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Polymerase chain reaction-based active surveillance of MRSA in emergency department patients

Authors Seki M, Takahashi H, Yamamoto N, Hamaguchi S, Ojima M, Hirose T, Yoshiya K, Ogura H, Shimazu T, Tomono K

Received 31 December 2014

Accepted for publication 9 February 2015

Published 14 May 2015 Volume 2015:8 Pages 113—118


Checked for plagiarism Yes

Review by Single-blind

Peer reviewer comments 3

Editor who approved publication: Professor Suresh Antony

Masafumi Seki,1,2,* Hiroki Takahashi,3,* Norihisa Yamamoto,1 Shigeto Hamaguchi,1 Masahiro Ojima,3 Tomoya Hirose,3 Kazuhisa Yoshiya,3 Hiroshi Ogura,3 Takeshi Shimazu,3 Kazunori Tomono1
1Division of Infection Control and Prevention, Osaka University Hospital, Suita, Osaka, Japan; 2Division of Infection Control and Prevention, Tohoku Pharmaceutical University Hospital, Sendai, Japan; 3Department of Traumatology and Acute Critical Medicine, Osaka University Hospital, Suita, Osaka, Japan
*These authors contributed equally to this work

Abstract: Conventional culture methods to detect methicillin-resistant Staphylococcus aureus (MRSA) take a few days, and their sensitivity and usefulness also need to be improved. In this study, active screening was performed using the polymerase chain reaction (PCR) for colonization with MRSA on admission and follow-up surveillance after admission to an emergency department between June 2012 and August 2012, and the backgrounds of PCR and/or culture-method-positive patients were compared. Among 95 patients, 15 (15.8%) patients were positive for MRSA on PCR and/or culture; 6.3% (6/95) of patients were positive on admission, and 9.5% (9/95) became positive during the stay after admission. The major primary diagnoses in MRSA-positive patients were trauma and cerebrovascular diseases. Nine (60%) of 15 patients were MRSA-positive on both PCR and culture, compared with three (20%) of 15 who were PCR-positive but culture-negative. The other three (20%) of 15 patients were PCR-negative but culture-positive. Furthermore, there was a tendency for younger age and shorter stay to be associated with PCR-positive but culture-negative results. These findings suggest that active surveillance with PCR may be highly sensitive and useful for the early diagnosis of MRSA colonization to prevent nosocomial transmission from the emergency department to the regular inpatient wards of the hospital.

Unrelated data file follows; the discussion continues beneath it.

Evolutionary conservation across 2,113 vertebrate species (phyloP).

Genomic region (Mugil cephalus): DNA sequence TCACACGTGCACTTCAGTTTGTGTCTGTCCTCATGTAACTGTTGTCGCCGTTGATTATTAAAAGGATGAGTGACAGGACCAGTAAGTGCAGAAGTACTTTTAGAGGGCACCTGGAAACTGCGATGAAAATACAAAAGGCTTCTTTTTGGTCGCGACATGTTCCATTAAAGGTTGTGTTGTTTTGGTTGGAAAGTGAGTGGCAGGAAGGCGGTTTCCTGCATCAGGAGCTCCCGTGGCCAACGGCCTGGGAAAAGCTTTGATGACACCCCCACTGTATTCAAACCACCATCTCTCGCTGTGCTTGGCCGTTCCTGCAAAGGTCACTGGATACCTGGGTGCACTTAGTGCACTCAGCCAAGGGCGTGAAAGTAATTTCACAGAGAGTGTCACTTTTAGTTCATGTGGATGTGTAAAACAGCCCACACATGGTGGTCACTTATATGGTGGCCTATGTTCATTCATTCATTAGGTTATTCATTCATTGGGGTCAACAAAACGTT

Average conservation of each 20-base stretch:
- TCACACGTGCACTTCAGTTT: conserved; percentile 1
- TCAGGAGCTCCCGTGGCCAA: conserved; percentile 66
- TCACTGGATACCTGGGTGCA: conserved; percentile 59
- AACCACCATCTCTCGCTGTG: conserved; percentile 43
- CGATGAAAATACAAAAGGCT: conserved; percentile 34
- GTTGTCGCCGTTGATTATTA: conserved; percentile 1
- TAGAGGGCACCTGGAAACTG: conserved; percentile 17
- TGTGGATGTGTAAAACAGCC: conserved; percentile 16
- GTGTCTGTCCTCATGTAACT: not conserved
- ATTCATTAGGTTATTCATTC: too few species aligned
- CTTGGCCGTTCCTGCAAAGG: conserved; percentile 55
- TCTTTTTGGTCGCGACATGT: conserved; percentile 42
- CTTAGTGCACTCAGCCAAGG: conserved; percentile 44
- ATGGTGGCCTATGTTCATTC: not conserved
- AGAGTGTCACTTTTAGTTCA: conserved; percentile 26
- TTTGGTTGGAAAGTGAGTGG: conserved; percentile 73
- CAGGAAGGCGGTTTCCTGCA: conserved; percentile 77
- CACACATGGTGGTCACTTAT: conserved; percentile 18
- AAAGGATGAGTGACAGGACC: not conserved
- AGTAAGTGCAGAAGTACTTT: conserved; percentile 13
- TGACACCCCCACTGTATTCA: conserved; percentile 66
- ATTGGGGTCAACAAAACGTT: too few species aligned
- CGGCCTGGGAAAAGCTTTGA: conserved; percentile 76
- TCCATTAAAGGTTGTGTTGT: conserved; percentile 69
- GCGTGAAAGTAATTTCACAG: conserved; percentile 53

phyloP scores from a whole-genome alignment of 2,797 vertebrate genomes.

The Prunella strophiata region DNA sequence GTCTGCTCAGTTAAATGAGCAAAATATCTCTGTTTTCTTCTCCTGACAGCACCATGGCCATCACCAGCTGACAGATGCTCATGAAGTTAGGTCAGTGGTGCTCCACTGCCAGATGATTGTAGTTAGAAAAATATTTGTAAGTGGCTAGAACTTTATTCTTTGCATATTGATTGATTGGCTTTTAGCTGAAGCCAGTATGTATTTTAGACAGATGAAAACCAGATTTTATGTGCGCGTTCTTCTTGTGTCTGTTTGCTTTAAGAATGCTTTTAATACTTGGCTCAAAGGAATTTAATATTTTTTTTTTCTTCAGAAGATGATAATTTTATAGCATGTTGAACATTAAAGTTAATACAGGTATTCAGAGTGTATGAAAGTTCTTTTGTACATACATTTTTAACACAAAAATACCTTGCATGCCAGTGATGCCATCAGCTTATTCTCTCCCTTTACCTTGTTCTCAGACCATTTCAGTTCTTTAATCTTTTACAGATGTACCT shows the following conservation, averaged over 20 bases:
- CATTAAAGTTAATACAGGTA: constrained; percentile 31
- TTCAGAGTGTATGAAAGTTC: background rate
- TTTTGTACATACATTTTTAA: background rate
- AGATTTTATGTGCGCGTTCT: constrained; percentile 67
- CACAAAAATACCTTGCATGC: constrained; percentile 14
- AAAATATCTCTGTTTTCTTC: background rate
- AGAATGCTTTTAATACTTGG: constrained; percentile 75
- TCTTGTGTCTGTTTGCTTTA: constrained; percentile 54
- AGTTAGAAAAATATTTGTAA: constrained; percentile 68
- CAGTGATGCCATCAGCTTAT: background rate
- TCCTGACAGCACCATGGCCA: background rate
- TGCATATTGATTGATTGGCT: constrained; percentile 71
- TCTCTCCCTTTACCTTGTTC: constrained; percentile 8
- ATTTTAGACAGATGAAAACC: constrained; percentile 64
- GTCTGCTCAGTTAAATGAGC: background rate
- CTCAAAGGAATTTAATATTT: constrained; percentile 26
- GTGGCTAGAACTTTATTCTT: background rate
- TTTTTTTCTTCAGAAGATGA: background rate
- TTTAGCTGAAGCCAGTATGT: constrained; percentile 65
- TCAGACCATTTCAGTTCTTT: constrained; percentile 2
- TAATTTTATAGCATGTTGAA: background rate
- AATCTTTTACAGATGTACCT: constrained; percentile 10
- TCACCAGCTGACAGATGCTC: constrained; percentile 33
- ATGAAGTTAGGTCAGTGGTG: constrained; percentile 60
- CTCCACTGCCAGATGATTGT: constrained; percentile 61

Keywords: active surveillance, length of stay, nosocomial transmission, BD GeneOhm MRSA assay, sensitivity, specificity

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